Food couriers in Toronto want cops to stop giving them so many parking tickets
Food delivery folks have always been an important part of the fabric that makes up downtown Toronto, but never before the pandemic have they been so essential for restaurants and customers.
Whether travelling by car, bike or foot, these people go to great lengths to make sure condo-dwellers get their sushi and roti and biryani in short order. If that means facing extreme weather conditions, dangerous roads, snippy store managers, shady customers or even the deadly coronavirus, so be it — they do their jobs and they don't complain.
Drivers are, however, taking up issue with one particular challenge that they've been facing more often since the pandemic hit: That of getting parking tickets every time they stop to pick up or drop off food downtown.
"I personally have gotten about $500 in parking tickets last year," said Toronto driver Taryn Ellis of the problem to blogTO. "I have talked to a few friends who have received tickets as recently as last week."
Ellis, who has been working as a food courier in the city for two years and drives for two different delivery companies, recently started a petition calling upon the City of Toronto and Toronto Police to better support workers in her industry by giving them a grace period.
"Delivery couriers have been the lifeline of this city during the pandemic and many of us have had to deal with getting parking tickets from parking enforcement when trying to make a delivery to a customer." Drivers & supporters - sign the petition here: https://t.co/0K13oPwwzF— Gig Workers United (@GigWorkersUnite) March 4, 2021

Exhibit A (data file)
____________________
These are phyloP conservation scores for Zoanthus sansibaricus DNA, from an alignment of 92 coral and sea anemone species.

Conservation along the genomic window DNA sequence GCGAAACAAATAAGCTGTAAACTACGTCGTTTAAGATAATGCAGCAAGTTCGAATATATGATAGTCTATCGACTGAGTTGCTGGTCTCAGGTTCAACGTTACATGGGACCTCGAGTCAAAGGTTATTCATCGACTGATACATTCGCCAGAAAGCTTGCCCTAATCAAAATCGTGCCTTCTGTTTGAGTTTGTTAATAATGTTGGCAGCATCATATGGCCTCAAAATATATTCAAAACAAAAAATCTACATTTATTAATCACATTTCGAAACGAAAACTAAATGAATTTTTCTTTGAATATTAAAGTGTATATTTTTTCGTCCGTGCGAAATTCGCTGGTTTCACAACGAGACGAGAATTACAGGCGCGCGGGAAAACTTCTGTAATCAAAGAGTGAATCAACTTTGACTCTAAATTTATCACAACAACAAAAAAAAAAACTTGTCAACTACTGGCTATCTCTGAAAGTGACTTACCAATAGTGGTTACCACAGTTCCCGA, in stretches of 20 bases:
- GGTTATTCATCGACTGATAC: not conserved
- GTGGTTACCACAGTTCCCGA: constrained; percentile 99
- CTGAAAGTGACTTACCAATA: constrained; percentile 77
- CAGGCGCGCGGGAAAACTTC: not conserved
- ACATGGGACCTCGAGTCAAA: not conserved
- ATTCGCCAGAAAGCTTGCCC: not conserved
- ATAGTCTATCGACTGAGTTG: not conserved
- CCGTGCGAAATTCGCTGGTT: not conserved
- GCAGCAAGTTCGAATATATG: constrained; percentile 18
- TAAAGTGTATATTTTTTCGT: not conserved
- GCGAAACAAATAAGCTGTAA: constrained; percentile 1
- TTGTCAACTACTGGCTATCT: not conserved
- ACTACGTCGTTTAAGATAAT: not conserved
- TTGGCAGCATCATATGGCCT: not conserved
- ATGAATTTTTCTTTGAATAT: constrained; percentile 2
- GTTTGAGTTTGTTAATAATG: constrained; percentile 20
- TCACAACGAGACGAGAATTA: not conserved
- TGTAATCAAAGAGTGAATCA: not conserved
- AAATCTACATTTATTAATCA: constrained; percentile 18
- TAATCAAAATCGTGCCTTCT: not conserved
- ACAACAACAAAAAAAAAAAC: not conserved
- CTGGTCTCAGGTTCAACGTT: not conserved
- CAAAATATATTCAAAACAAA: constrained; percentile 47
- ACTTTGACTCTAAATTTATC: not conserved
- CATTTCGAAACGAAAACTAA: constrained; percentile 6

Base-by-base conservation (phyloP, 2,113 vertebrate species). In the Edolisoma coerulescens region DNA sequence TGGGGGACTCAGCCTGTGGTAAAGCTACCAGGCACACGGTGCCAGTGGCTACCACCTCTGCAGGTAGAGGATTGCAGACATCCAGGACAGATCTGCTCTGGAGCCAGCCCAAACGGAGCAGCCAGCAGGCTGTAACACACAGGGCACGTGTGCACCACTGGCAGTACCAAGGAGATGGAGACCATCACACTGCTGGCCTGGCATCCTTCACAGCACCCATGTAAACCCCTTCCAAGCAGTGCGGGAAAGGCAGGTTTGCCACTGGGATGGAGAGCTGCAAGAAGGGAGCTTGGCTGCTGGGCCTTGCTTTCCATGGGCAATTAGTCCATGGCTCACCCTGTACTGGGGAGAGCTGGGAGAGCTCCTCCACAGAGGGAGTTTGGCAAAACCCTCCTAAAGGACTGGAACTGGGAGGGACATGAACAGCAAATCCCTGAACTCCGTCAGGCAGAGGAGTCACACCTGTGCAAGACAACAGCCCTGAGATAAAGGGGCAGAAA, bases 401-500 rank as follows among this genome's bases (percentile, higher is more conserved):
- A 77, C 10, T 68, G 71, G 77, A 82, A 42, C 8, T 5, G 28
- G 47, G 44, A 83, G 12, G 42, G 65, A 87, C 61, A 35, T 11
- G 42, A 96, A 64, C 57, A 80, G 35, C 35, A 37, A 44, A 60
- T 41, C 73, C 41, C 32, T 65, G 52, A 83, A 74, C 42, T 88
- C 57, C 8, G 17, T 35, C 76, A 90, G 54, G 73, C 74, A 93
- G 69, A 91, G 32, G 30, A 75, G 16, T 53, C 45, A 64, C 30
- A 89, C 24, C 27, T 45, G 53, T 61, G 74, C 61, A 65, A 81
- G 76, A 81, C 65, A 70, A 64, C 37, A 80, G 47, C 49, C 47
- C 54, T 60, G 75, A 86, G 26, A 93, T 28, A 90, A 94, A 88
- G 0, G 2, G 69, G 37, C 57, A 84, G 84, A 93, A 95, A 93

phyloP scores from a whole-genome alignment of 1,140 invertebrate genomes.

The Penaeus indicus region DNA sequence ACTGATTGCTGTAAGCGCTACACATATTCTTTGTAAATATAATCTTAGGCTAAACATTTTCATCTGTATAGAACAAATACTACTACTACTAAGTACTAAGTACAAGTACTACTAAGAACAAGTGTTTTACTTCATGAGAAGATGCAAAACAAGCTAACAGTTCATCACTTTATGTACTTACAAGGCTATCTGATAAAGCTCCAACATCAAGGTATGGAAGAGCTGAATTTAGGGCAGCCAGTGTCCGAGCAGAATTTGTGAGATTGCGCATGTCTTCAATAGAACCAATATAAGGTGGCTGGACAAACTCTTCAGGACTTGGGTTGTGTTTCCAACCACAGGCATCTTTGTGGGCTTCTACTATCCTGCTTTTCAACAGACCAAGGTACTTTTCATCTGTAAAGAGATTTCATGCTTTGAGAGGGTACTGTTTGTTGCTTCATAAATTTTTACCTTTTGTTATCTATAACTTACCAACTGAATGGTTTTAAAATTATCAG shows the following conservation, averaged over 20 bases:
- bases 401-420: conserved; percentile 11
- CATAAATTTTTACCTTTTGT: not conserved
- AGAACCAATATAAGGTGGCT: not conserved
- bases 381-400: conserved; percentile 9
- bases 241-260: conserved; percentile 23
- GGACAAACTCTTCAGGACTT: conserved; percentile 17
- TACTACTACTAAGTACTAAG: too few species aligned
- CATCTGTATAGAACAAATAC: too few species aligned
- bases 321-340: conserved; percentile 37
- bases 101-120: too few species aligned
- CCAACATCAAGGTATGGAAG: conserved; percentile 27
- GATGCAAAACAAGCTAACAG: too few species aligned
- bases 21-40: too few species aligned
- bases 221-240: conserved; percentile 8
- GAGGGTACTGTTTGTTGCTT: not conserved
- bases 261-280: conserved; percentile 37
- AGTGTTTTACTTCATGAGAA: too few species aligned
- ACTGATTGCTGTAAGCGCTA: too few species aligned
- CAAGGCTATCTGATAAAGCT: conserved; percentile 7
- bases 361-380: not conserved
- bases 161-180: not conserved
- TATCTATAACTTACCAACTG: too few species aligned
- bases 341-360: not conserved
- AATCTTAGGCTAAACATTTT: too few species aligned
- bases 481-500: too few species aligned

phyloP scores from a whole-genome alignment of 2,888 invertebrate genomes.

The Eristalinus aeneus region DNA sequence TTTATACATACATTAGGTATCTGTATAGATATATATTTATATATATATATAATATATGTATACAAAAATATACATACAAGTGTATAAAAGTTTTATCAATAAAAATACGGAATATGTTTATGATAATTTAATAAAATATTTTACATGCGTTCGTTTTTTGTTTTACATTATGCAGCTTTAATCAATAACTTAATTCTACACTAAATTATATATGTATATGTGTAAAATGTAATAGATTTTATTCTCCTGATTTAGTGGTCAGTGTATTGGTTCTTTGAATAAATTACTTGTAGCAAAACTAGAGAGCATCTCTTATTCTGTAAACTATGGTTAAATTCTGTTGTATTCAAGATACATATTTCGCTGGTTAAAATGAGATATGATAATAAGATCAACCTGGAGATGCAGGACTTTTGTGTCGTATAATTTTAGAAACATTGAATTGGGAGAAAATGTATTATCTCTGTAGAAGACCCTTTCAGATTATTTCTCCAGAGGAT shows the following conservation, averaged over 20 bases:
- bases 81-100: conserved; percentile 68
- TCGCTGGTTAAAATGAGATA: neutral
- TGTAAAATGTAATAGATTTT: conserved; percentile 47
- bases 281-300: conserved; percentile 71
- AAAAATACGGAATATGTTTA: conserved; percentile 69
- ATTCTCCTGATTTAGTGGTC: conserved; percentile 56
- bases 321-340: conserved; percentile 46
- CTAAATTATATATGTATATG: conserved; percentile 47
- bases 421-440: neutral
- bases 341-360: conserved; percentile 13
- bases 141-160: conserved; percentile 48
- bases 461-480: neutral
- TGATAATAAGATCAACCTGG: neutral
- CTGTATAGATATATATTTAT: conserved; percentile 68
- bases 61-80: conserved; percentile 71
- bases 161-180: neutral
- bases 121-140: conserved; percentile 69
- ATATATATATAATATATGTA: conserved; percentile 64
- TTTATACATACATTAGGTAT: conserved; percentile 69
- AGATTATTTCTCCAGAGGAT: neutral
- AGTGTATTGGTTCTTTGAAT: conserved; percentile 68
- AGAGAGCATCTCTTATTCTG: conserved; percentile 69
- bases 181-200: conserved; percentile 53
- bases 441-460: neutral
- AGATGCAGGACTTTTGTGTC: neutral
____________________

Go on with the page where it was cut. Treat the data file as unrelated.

"Delivery couriers have been the lifeline of this city during the pandemic and many of us have had to deal with getting parking tickets from parking enforcement when trying to make a delivery to a customer," reads the petition.
"There should be a grace period for couriers and delivery people that are signed (actual signs in our vehicle) as such so that more time can be spent getting people their necessities so they do not have to go out. Less time equals more people served."
Ellis reccomends that the City of Toronto adopt the City of Ottawa's model, where independent couriers can pay $130 per year for "small business parking permits" that protect them from eager parking enforcement officers.
The petition, directed to Toronto Mayor John Tory James Ramer, interim chief of police for Toronto, has garnered nearly 500 signatures since it was created last month.
"I realized it's a huge problem with us, I mean we could be gone 2 mins and we would already have a parking ticket on our car," said Ellis to blogTO. "It honestly depends on the parking officer and their mood that day. Some are sympathetic, but most are not."
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